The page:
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Diabetes is no joke. It can affect our life’s quality extensively, if not managed properly through right lifestyle and food changes. While for those suffering from diabetes, the broader eating and lifestyle rules like maintaining an optimum weight, sleeping well, doing regular exercise etc all apply. What they eat on a daily basis is a prime factor to help keep this dreaded disorder in check, and blood sugar stable.
Of course, no single food can help keep diabetes in check. But some foods do offer more protection than others, so eating blood sugar-stabilising meals, consisting of science-backed foods is a sensible approach to follow for all diabetics. This is a simple and foolproof way to try and keep a check on blood sugar levels in an age where this dreaded disorder has become as common as common cold.
According to a WHO report, diabetes is a growing challenge in India with an estimated 8.7% diabetic population in the age group of 20 and 70 years. So here we are talking about a huge number of people in the county, who can gain by eating right. Plus the numbers are increasing at breakneck speed and an increasing number of people are becoming a part of this list.
The plan is simple: focus should be on getting the macronutrients (protein, fats, fibre, and carbohydrates) profile of your meals right.
Protein has a huge say in better management of diabetes. In addition to helping the body grow, protein can also be broken down by the body into glucose and used for energy. But it is broken down into glucose less efficiently than the carbohydrates, it does not shoot up our blood sugar levels. And this is a very important factor for all diabetics to consider. That is why they must eat enough protein by design.
Evenly spread its intake over the day across breakfast, lunch and dinner. This stimulates muscle protein synthesis (MPS) more effectively than eating the majority of daily protein at any one meal or say during just the evening meal (like many people do). So, ideally eat the protein at 3-4 meals spread throughout the day: e.g. breakfast, lunch, post-workout, dinner, and pre-sleep.
It is important to choose the protein carefully and proactively to ensure good quality. For diabetics, eating fish and egg yolk have been shown to be helpful. Fish is rich in docosahexaenoic acid (DHA), a special type of omega 3 fatty acid which is the key to reducing inflammation in our body, and thus, helps lower risk of diabetes side-effects big time. Its small amounts are found in egg yolks too. Algae and seaweeds are the only vegetarian sources.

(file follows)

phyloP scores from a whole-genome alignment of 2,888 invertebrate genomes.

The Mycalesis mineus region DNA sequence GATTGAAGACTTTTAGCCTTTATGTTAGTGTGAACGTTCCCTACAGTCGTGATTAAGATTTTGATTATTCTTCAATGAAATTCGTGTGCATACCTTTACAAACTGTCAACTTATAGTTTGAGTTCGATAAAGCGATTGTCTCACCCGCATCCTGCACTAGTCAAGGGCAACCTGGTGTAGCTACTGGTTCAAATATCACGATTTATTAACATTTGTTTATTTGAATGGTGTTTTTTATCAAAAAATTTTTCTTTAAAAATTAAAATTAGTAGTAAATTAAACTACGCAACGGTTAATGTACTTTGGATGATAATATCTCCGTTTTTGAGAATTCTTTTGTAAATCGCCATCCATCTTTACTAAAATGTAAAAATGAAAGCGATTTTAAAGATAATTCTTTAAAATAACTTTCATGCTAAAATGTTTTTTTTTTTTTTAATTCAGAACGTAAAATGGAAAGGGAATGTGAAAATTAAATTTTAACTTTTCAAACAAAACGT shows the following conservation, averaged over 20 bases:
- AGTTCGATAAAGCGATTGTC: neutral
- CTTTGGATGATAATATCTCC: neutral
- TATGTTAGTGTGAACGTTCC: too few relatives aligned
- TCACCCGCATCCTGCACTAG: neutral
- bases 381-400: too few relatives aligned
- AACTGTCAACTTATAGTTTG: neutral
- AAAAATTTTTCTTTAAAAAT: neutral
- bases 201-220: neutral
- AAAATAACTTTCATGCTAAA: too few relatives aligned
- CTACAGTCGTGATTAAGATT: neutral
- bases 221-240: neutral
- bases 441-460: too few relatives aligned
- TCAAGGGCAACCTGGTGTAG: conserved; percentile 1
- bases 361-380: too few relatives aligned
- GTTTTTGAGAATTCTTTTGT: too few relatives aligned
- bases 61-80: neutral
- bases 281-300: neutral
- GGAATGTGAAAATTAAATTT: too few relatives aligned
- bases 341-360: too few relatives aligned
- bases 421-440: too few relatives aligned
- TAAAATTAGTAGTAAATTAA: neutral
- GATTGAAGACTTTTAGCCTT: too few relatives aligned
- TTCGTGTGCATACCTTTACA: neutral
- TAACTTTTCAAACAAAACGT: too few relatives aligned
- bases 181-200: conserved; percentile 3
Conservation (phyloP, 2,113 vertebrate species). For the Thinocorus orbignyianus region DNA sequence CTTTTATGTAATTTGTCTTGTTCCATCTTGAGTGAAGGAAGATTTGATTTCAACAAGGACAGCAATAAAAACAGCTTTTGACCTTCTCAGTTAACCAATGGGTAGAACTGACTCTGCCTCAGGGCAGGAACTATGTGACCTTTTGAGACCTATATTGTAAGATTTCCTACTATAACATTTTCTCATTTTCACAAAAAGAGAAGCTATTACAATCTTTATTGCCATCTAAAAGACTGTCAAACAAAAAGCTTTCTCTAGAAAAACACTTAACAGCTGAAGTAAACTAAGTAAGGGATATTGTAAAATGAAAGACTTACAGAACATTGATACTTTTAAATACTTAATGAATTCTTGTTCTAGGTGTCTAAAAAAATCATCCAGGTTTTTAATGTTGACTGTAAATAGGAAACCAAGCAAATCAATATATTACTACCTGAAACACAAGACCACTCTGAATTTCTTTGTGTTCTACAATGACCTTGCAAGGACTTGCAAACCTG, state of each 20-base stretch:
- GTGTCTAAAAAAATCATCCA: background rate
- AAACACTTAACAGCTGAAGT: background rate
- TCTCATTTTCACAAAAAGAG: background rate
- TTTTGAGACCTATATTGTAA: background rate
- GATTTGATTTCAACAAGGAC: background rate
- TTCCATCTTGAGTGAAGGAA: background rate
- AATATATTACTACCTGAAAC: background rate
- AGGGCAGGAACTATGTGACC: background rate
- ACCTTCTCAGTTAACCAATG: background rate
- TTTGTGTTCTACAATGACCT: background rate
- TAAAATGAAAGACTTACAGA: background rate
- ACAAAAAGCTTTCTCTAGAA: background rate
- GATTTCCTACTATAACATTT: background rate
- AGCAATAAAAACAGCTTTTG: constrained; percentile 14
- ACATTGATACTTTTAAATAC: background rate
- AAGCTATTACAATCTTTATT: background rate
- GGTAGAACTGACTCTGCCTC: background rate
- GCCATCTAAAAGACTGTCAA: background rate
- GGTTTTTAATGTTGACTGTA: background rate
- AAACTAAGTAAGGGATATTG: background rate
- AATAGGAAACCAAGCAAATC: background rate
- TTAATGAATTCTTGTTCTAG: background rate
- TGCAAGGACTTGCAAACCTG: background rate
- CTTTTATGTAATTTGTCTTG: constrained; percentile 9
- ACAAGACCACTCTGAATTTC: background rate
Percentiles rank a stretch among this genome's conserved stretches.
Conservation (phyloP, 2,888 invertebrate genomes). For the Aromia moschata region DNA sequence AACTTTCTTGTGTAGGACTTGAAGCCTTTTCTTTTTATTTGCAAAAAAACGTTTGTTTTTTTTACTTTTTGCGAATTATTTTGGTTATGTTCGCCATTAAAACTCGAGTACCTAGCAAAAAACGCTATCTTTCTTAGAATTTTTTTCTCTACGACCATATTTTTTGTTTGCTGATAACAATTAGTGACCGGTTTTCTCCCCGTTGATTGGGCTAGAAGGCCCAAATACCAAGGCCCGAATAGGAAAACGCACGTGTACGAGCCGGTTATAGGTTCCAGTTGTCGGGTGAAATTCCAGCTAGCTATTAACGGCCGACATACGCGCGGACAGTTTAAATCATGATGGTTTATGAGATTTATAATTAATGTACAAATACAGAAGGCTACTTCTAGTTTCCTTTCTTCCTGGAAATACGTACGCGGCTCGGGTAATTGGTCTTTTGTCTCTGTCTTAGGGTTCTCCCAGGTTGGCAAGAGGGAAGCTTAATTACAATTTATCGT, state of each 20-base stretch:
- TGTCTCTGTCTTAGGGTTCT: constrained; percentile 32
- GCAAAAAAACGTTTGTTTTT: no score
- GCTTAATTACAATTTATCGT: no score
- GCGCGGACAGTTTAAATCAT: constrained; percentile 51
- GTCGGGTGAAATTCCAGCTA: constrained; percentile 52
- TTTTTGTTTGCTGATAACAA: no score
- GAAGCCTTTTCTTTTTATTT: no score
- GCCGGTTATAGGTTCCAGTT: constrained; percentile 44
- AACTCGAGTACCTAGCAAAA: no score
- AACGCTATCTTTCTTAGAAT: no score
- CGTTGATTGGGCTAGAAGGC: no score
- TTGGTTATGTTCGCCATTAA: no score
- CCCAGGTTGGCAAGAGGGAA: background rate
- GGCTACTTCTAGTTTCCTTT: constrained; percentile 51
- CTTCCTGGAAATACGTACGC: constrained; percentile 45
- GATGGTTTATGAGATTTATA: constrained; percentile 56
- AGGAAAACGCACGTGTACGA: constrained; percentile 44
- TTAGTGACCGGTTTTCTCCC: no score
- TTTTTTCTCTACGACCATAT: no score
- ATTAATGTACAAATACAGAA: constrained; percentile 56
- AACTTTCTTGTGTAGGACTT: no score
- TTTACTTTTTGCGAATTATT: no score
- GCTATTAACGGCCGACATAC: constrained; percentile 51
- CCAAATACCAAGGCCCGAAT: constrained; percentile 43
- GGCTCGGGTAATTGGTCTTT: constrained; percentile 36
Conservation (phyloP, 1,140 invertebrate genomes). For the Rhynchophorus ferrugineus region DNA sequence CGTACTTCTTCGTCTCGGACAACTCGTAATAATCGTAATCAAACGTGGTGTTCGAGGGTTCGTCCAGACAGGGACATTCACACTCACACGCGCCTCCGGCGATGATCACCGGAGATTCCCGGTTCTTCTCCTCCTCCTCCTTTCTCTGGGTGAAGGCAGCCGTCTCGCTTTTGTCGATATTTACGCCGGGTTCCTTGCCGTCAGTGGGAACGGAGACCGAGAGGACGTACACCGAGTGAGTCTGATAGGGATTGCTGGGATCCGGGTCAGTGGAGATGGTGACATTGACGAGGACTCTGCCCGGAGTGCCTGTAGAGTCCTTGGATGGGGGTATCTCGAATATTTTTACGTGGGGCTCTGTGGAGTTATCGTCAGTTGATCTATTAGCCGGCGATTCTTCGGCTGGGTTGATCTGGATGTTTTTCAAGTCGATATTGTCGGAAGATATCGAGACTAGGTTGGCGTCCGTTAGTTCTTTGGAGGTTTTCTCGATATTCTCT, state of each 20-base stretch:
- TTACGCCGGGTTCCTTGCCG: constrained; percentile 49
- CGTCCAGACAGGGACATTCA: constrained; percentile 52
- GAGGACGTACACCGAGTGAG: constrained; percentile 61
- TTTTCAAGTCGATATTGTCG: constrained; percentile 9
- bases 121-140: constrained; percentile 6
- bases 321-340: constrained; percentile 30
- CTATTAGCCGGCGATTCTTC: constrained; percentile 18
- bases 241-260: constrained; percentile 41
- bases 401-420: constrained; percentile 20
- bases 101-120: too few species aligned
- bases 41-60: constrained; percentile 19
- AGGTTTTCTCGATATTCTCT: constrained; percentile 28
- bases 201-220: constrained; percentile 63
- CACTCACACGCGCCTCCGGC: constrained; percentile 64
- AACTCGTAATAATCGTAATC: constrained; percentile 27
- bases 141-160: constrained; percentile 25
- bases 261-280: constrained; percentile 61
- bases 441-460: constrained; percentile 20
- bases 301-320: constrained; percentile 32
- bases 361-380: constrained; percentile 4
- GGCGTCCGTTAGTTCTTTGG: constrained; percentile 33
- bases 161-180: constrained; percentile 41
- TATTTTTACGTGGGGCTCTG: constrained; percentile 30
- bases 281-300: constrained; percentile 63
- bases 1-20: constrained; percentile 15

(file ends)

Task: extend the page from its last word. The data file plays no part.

If for some reason if a diabetic is unable to meet the protein needs, they can include a good quality protein supplement with 8-10 grams of protein per serve that is trustworthy. No point in loading the body with supplements that give excessive protein per serve, as they will only load up your body organs without giving any additional benefit.
For diabetics, grain rotation is the key, and oats and barley top the list here. Oatmeal contains high amounts of magnesium, which helps the body use glucose and secrete insulin properly. Barley can prove to be a great protector for diabetics, as it is rich in soluble fibre and has the ability to form a gel when it mixes with liquids in the stomach. This slows down the emptying of the stomach, which prevents carbohydrates from being absorbed too quickly and raising blood glucose levels.
Cooking in the right oils is important. It helps to juggle between butter, ghee, mustard oil, sesame and groundnut oil for cooking different meals. They must prefer cold pressed oils and keep intake of refined oils as low as possible. Olive oil is a good bet too, thanks to the antioxidant tyrosol in it. Besides lowering the “bad” low-density lipoproteins (LDL), it helps improve blood sugar control and thus enhances insulin sensitivity in diabetics.
They can score good fats from the nuts too. Walnuts in particular are very good as they contain the polyunsaturated fatty acid called alpha-linolenic acid, a type of omega-3 fat which helps lower inflammation. The L-arginine, fibre, vitamin E, and other phytochemicals found in this nut also makes it a potent diabetes fighter.
Plus, they can incorporate seeds like flax seeds and pumpkin seeds as both help prevent insulin resistance.
Another simple change that can bring about a huge dip in the blood sugar levels is boosting our fibre intake consciously. It slows digestion (forms a gel-like combination along with water in the stomach, which slackens the rate at which foods are emptied from the abdomen), and when you slow digestion, you slow the delivery of glucose (blood sugar) to the bloodstream.
The easiest and the most practical way is to eat more fruits and vegetables. Fix times like say an apple after breakfast, and a plateful of papaya in the evening or a couple of oranges, and a plateful of sautéed vegetables with dinner, will majorly help them.
Make your diabetes-fighting thali has them all!